I was almost immediately reminded of Prey as I started playing Subterrain. So I was all, “YES! This’ll tide me over until June when the next bit of Prey is released or revealed. Huzzah!” And while further playing did indeed reveal the two games have similarities, there’s a lot more that separates them. Not least the form of presentation. Plus, one’s a trihple ayyyy (or, AAA) and t’other’s an indie. But both of those things are besides the point. They are somewhat irrelevant. Why have I mentioned them? Because I can.
Copy received via April’s Humble Monthly
This was originally posted at r/PCGaming
What Is It?
A survival game set on an infected Mars colony. The ultimate goal is escaping to Earth. To do that you’ve gotta keep meters topped up by eating, drinking, sleeping and defecating. There’s a gradually degrading generator powering the whole colony that you have to keep running and protect. To keep you and it going, you’ve gotta go a’scavenging through the rest of the colony for stuff. Oh, and killing loads of mutants. Urrgh. Arrrgh.
Why Did You Play It?
Practical reasons. I’d tired of playing XCOM 2 for the day (182 hours in the past month). Needed something different and small enough that my crappy Internet connection could download in under an hour. I’d just got Subterrain from Humble Monthly. Steam said:
Uncompromising Sci-Fi survival on Mars! Manage the entire colony single-handed! Craft, Research, Explore and Fight against evolving mutants. Vast open world and randomly generated levels to explore! Can you survive long enough to escape the horror?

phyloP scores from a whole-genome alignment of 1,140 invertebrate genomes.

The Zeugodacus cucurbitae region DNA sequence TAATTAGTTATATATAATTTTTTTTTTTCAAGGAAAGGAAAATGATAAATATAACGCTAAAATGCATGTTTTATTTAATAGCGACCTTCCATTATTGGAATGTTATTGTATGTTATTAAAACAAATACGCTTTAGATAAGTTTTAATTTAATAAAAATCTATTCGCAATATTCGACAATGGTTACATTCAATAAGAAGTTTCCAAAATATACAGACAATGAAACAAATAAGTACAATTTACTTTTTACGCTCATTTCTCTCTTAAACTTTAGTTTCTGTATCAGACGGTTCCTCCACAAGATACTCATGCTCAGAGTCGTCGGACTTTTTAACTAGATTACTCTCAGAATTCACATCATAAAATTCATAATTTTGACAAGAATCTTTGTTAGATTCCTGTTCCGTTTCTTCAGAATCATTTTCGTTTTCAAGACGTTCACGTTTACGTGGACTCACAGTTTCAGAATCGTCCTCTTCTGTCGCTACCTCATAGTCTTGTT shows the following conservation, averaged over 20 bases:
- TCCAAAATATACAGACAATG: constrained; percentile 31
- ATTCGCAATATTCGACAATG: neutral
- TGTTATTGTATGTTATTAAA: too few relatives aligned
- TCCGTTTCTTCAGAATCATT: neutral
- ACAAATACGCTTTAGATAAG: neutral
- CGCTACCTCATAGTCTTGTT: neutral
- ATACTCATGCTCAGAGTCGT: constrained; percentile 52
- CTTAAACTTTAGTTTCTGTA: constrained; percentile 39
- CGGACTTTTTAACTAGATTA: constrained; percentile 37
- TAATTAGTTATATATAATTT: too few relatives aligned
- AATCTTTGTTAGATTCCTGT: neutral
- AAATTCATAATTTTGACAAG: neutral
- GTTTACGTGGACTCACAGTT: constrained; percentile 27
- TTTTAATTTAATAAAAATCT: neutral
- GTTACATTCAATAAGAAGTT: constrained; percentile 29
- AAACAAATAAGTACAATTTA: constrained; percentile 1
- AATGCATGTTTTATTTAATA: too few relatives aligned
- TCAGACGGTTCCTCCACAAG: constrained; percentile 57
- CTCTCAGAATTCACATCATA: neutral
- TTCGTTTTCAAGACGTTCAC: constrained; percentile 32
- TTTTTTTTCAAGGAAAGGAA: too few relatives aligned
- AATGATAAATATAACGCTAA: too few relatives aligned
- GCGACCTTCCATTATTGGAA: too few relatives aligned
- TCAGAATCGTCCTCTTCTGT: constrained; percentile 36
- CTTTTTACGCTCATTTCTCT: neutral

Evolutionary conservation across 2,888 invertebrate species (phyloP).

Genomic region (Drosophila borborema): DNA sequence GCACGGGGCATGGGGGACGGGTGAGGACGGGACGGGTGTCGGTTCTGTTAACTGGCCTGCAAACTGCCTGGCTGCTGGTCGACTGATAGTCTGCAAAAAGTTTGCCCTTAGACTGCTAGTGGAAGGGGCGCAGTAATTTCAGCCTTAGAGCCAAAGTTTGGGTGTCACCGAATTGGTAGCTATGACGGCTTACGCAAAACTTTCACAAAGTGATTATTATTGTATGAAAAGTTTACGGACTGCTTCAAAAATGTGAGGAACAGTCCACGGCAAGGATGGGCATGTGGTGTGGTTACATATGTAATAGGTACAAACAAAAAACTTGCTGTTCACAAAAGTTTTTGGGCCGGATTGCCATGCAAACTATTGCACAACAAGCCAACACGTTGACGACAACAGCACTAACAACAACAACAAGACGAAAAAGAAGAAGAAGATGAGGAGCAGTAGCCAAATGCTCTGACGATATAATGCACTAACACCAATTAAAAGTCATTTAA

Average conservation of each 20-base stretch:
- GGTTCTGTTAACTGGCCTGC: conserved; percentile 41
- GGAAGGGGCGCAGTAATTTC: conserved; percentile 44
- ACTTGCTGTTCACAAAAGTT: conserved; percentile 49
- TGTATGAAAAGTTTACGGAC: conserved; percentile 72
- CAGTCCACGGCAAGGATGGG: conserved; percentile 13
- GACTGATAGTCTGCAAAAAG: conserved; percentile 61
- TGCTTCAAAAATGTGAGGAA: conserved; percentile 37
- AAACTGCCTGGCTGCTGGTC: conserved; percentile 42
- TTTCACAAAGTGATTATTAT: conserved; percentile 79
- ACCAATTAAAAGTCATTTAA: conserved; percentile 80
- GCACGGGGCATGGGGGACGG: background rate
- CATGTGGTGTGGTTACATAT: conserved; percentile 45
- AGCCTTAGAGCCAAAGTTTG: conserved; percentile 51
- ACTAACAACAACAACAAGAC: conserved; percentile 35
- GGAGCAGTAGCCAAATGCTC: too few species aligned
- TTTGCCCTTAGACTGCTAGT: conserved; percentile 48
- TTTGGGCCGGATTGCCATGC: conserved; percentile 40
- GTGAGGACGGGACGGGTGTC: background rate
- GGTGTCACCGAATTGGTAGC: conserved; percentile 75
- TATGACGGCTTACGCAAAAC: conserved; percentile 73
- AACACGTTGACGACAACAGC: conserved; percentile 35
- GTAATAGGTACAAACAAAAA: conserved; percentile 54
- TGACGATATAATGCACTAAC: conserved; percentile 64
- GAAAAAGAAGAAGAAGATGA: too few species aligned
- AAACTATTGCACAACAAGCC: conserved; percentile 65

That sounded more than acceptable to me. I believed in my ability to escape the horror. Positive thinking! And now here we are. I also now realise I coulda just put the above quote under What Is It? But I ain’t no plagiarist. At least, I hope I’m not. Oh god. Next.
Why Did You Play It For 29 Hours?
It was great at first. Proper great. Lots of atmospheric murk. Pitch black areas with gloomy lighting. Ominous music. There were no firearms to start off with and the game was very much aware of that. So, fights were rare, surprising, slow, and melee focused. They required reasonably careful dashing back and forth, attempting to strike and dodge the infected-colonist-mutants. Who, by the way, are basically quite-fast zombies. They’re not shufflers. They’re jerky joggers. The different areas had distinct enough styles. There was the lure of sweet, sweet upgrades. There was just the right amount of well written, reasonably entertaining notes to read. Survival needs never got in the way of the rest of the game. Seemed to be going swimmingly. I was in.